Tax allowance cuts and freezes, and tax returns

Despite its widespread administrative difficulties, the arrival of the new tax year has seen HMRC promptly issue reminders to its ‘customers’ about the need to complete a tax return. But what about those who were dragged into tax in 2023/24 or will be in the current tax year by the cuts to the dividend allowance and/or the capital gains tax annual exempt amount and/or our old friend, fiscal drag?

Dividend allowance

The dividend allowance was £1,000 in 2023/24 and has reduced to £500 for 2024/25. At the time the cuts were announced, in the 2022 Autumn Statement, an HMRC policy paper said ‘It is estimated that this will affect 3,235,000 individuals in the year 2023/24 and 4,405,000 individuals in the year 2024/25. Around 46% of those with taxable dividend income will be unaffected by this measure in the year 2023/24, falling to 27% in the year 2024/25.’

About 65% of taxpayers are outside the self-assessment regime and some of them will have tax to pay on their 2023/24 dividends for the first time. If such a taxpayer runs through the HMRC ‘Check if you need to send a Self Assessment tax return’ webtool, they will probably reach a page which says ‘Based on your answers, you do not need to send a return for 2023 to 2024.’ It then goes on to say:

Why the page still refers to £2,000 of dividend income is unclear – it looks suspiciously like a lack of updating from 2022/23. The ‘check your Income Tax” option needs the individual to sign in to their personal tax account using their Government Gateway user ID and password. Many outside self-assessment will, therefore, need to create a personal tax account first, before going any further. In theory the taxpayer also has the option of filing a self-assessment return – something that might be quicker than calling HMRC. However, online self-assessment also requires a personal tax account as paper returns cannot be downloaded from the internet. They can be requested from HMRC, but, in theory, HMRC will want a reason why the individual cannot file online.

Capital gains tax

The annual exempt amount was £6,000 in 2023/24 and has reduced to £3,000 for 2024/25. In the 2022 Autumn Statement, HMRC’s policy paper said ‘it is estimated that for the year 2023/24 around 500,000 individuals and trusts per year could be affected, increasing on a cumulative basis to 570,000 in 2024/25. Of this group, by 2024/25, it is estimated that 260,000 individuals and trusts will be brought into the scope of CGT for the first-time.’

The HMRC self-assessment webtool  asks ‘Do you need to pay any Capital Gains Tax?’ Unhelpfully, it also says ‘You usually have to pay Capital Gains Tax when you sell or give away most personal possessions worth £6,000 or more (apart from your car) or any other assets, such as shares or a holiday home’ without mentioning the annual exemption or anchoring the instruction to the gain that you make rather than the amount you receive or are deemed to receive. Answer ‘yes’ to the question and the result is:

The contrast between ‘may need to’ and ‘must’ register is an odd one, as is the fact that there is different treatment of capital gains in the webtool and self-assessment:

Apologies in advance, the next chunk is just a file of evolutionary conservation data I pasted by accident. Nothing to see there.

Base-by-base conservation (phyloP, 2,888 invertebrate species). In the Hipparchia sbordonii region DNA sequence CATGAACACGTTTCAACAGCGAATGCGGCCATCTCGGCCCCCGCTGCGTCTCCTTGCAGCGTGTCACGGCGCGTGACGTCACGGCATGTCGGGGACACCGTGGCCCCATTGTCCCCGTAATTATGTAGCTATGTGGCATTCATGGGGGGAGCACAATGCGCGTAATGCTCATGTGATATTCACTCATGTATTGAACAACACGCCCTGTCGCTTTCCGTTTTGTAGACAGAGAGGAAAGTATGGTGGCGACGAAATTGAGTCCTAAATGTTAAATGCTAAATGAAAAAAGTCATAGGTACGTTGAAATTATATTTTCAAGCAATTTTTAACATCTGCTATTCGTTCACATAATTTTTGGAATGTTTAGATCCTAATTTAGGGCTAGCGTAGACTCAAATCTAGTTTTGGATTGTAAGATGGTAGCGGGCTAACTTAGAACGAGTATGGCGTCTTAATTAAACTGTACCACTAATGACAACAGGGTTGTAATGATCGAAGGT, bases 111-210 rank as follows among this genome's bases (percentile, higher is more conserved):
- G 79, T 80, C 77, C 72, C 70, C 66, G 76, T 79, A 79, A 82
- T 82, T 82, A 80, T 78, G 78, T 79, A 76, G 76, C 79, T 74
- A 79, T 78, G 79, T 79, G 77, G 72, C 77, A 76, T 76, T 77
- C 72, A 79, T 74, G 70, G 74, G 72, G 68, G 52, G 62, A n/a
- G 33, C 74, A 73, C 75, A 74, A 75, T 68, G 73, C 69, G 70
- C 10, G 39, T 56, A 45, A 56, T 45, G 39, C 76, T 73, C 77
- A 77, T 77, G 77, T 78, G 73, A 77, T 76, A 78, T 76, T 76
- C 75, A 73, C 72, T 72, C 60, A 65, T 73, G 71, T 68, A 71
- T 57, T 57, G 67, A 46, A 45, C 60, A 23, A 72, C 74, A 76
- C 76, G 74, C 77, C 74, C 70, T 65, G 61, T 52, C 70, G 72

• In the webtool, the question is about whether there is capital gains tax to pay.
  • In self-assessment, the requirement to complete the capital gains tax pages (SA108) is triggered if:
    • disposals exceed £50,000; or
    • gains before losses exceed the annual exemption.

In practice, the safety-first approach would be to follow the SA108 trigger, even if net gains are below the annual exemption. It is better to give HMRC too much information rather than rely on a defence of ‘I was following the webtool’ when HMRC start asking questions.  

Fiscal drag

The Office for Budget Responsibility (OBR) has calculated that, in 2023/24, there were 36.2 million taxpayers, 1.9 million more than if the personal allowance had been indexed. For 2024/25, the corresponding figures are 37.2 million and 3.2 million. Many of those will be dragged into tax because of:

  • Rises in State or other pensions, or
  • Interest income exceeding their personal savings allowance (and any available starting rate for savings band) because of rising interest rates since the end of 2021.

As far as State Pensions are concerned, the DWP supplies HMRC with details of payments (including in advance, so that tax codes can be determined). Where there is a tax liability arising as the result of a State Pension and tax cannot be collected via a PAYE code from other (non-State) pensions or earnings, then HMRC will issue a Simple Assessment with a demand to pay. This will be happening more frequently now, even though both the old State Pension (£8,814 in 2024/25) and new State Pension (£11,502 in 2024/25) are below the personal allowance. Extra State Pension entitlements, mostly from the pre-2016 additional pension, are the reason for total benefits exceeding the £12,570 of the personal allowance.

New tax liabilities on non-State pensions are normally automatically dealt with via the PAYE code. If the tax liability arises because of investment income, then the process is the same as outlined above for dividends – the taxpayer needs to inform HMRC.   


The Government has loaded more tax collection work onto HMRC and has done little to reduce it beyond raising the automatic threshold for self-assessment from £100,000 to £150,000 for 2023/24 onwards. That move has itself been criticised because of the importance of the £100,000 threshold in terms of the personal allowance and tax-free childcare.